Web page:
Little by little you let your guard fall, you start enjoying a compliment, you begin taking all the credit. When the Enemy takes a run at the church, he doesn’t do it through those who attend it. He does it through those who lead it.

When you think about any problem or disagreement you’ve had in the church, whether it’s a split or some sort of toxicity, who creates it? Is it the guy in the 10th row? No, it was a staff member, the senior leader, a board member or a key leader. It’s never the guy who just attends the church. It will always be the leader, and that’s why leaders need to keep their guard up. The Enemy knows. He knows where it’s going to come from. All he has to do is find an open door in one of those people’s hearts, and if they don’t keep their guard up, he can get in.

“You can pay now or pay later, but if you pay later, you’ll always pay more.”

The Bible says a kingdom divided against itself won’t stand. How is the Enemy going to tear the church apart? He’s either going to keep resources from us, or he’s going to get inside the heart of a leader, which leads to a split in the church. That’s how he keeps the church from moving forward.

What can a leader do to foster an environment that discourages negative behaviors and misalignment?

They have to be aware of subtle behaviors and have the willingness to deal with it. That’s the big thing: to have the tough conversations. Pastors and leaders also have to stay close to their team members. I don’t know if everybody does that. Not everybody is relationally charged. So because they’re not, they’ll kind of let that go a little bit.

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Leaders also need people to whom they are responsible, who have oversight over them. The healthiest pastoral staffs don’t have 100% autonomy, but have legitimate accountability to elders or some form of overseers.

The bigger the church grows, the fewer people you personally pastor. You’re not dealing with 3,000 people; you’re dealing with 10 staff members. Keep them close to you. Build the relationships, and don’t be afraid to have the difficult conversations. Don’t be mean, but don’t live in artificial harmony.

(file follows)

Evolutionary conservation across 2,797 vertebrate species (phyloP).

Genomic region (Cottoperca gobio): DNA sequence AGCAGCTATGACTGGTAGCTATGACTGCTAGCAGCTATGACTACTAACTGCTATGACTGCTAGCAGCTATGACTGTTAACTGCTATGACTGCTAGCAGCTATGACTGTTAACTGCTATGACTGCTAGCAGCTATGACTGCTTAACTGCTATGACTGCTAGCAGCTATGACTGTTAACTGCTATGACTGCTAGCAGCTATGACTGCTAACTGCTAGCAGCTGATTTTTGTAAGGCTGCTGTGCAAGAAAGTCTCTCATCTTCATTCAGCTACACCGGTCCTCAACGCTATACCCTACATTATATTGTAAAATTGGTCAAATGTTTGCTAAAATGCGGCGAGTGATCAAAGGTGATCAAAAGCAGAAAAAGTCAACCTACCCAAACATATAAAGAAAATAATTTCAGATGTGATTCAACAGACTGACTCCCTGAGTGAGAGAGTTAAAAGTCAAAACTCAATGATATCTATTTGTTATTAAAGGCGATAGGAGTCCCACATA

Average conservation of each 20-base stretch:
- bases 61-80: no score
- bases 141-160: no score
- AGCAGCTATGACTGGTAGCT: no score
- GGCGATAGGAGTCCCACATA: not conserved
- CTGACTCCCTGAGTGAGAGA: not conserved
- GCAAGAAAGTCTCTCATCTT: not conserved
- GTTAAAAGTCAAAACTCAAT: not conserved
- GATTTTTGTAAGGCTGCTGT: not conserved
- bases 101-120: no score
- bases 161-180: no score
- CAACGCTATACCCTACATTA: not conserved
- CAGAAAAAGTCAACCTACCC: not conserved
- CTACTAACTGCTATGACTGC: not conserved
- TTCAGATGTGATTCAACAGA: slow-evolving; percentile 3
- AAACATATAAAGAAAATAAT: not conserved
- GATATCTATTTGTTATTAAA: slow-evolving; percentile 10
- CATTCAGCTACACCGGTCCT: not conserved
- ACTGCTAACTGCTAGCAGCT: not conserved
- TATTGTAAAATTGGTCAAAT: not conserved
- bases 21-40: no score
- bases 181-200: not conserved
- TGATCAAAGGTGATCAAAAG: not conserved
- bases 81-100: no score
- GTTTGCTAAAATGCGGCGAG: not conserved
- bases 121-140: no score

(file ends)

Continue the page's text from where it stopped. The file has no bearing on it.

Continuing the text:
What’s your best advice for a leader who needs to have that tough conversation but is dreading it?

It’s hard to make someone an extrovert or a guy who suddenly doesn’t fear conflict. But we have to be realistic about the cost of avoiding it. I understand conflict is difficult. It’s not fun, and it’s uncomfortable. But the cost of not doing it is going to go up every day. It’s a cancer, and cancer spreads. And one of the worst things you can do for the strong members on your team is to tolerate a bad one. If you don’t deal with the conflict, you’re losing equity with your strong leaders, because they know about it. They’re not stupid.

The health of the American church today is a complex issue, and reversing the decline doesn’t come down to any one (or even two or three) answers. But where does the issue of ministry team relational health fall into all of that?

Yeah, churches are in decline. In fact, our Church BOOM organization has a whole initiative called Church Rescue where we’re trying to rescue churches that are dying and give them the free coaching and resources they need to win, because we’re losing too many. It started in 2014, when we lost more churches than we opened, and the gap has gotten wider and wider. That’s already a problem.

But let’s add to that the fact that if a church team is not healthy, if they’re fighting for relational health, if there’s a crisis of toxic people, toxic leadership, of disunity, then it speeds up the failure. Crisis always speeds up failure. The crisis of an extremely unhealthy staff will only speed up where that church was headed. That’s why it’s so important—it’s speeding up the decline and making it worse.

“One of the worst things you can do for the strong members on your team is to tolerate a bad one.”

Disunity also sets a horrible example for people on the outside. I’ve heard more than once, “[Christians] are not really nice to each other sometimes.” You know, there’s no doubt we’re going to disagree in the church. There’s no doubt leadership is going to butt heads. But man, we have to do a better job displaying love, unity and light.

Relational health on our teams would save a lot of churches. It would help the church’s reputation. It would make us a better, unified front for the world to see us. We have to be the bride of Christ where people look at us and say, “You guys are amazing. You guys are unified, you love each other, you love the community. How do I sign up for that?” We’re so united, we so love each other, we’re so focused, we’re so healthy, that people just stand in line to be a part of what we do. What if it were like that? I wish we could be more unified, and it starts with our own teams.